His Thing

Ever been around a big magnet?  

An industrial sized magnet that will try to pull keys out of your pocket or rip metal buttons off your clothes? 

I have one in my heart that runs on resentment.  You probably do too.

It doesn’t want metal.  It wants pain.  

Like an addict wants a bump, a tourist wants a selfie, a mob wants vengeance, a navy wants a war.

It doesn’t focus so much on acquisition as it does retention.  Retention is its thing.

My heart magnet never lets a perfectly good slight go to waste.  It reuses it.  Recycles it.  Repurposes it.  But it doesn’t want to let it go, because it knows that a good slight is one of the most versatile and useful things in the world to have.

For example, it can enable me to feel justified in doing all sorts of things.  It can keep me sequestered in an emotional place that I feel safe and never have to feel vulnerable.  It can be an excuse to be passive aggressive, seek revenge, or just allow anger to simmer quietly.  It can reinforce a self-image of feeling unworthy.  It’s great for that.

Pain is worth holding, feeding, watering, stroking, loving, and taking special care of.  If you take good enough care of it, it will grow and multiply.  It can branch out from simple feelings of hurt or anger into diminished self-esteem, inferiority complexes, and the guilt of reactionary behavior.

And it’s the perfect justifier.  Who can blame a person for harboring resentment when they’ve been genuinely hurt through no fault of their own?

Jesus has a heart magnet too.  Biggest one ever, in fact.

But his works differently.  It runs on Love.

It doesn’t hold in hurts and punches and blows once they’ve been landed.  It acquires them, attracts them, asks for them, invites them.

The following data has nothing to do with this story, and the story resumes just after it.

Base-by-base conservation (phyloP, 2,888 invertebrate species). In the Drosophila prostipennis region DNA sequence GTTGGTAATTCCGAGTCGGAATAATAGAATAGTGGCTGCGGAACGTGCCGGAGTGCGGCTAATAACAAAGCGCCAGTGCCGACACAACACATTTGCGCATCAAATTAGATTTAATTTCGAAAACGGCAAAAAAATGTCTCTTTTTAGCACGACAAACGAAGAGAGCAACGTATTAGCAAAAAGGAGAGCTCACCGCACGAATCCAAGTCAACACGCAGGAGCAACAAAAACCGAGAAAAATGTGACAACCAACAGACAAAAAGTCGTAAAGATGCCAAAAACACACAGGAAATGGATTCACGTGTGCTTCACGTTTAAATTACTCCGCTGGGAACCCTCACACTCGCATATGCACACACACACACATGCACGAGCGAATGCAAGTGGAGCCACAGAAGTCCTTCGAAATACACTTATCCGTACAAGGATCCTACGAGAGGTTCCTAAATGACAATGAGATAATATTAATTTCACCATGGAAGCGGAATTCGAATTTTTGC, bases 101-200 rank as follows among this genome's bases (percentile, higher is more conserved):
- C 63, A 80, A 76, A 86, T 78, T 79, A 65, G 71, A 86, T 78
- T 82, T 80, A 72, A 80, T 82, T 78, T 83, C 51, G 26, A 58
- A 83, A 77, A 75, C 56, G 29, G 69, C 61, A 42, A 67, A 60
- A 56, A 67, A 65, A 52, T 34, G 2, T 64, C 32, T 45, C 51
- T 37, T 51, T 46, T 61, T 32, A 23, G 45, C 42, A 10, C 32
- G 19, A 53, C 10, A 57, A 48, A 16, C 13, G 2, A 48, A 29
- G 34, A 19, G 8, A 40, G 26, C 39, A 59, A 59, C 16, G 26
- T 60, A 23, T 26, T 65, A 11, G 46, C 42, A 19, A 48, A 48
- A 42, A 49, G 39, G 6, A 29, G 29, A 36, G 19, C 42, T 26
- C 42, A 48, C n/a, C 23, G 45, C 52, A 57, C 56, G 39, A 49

Acquisition is its thing.  And transformation—that’s what it does that no other magnet ever could do.

It pulls at every hurt, every slight, every counter-punch, every double-cross, every disappointment, every act of violence, whether physical or emotional, from every single person who has ever been born.  It asks for them, deeply desires them, pines for them, longs for them.

And once it’s taken them, it transforms them, by Love, into His Glory.

To participate in that transformation we have to shut our own magnets down and let pain go, a process called Forgiveness—releasing evil.  We have to let Jesus take it.

But here’s the thing:  Forgiveness is tough.  

Then again, so is Jesus.  

He has to be in order to take all that evil and transform it. 

Jesus will let us keep pain if we choose.  He will not turn his magnet up to overpower ours.  That’s what makes it tough for me.

I want to keep the things my magnet likes.  I have a friend I need to forgive.  I prayed for Jesus’ magnet to attract my resentment and heal my heart.  

Then I realized that, deep down, I didn’t want to let it go.  I wanted to keep it.  I was too comfortable with it.  My magnet was still running full-out.

So then I prayed that He would help me want to release it.

Well, that didn’t happen either.  Then it occurred to me that I didn’t even want to want to release it.  (As you might imagine by now, this reverberation of concepts carried on for a while.)

But Jesus is Like Alice in Wonderland.  He’s the biggest thing in the world, but He’s also the smallest whisper in my heart.  He can get into any opening, no matter how small.  

My will can’t do much.  Not much at all.  

But sometimes it can open a tiny crack in me, just barely big enough for Jesus to get in.  If I can just kind of want to want to want to want to want to want to forgive, Jesus can start transforming the situation, transforming my heart, using Love to heal it.  

It’s what He does.  

It’s His thing.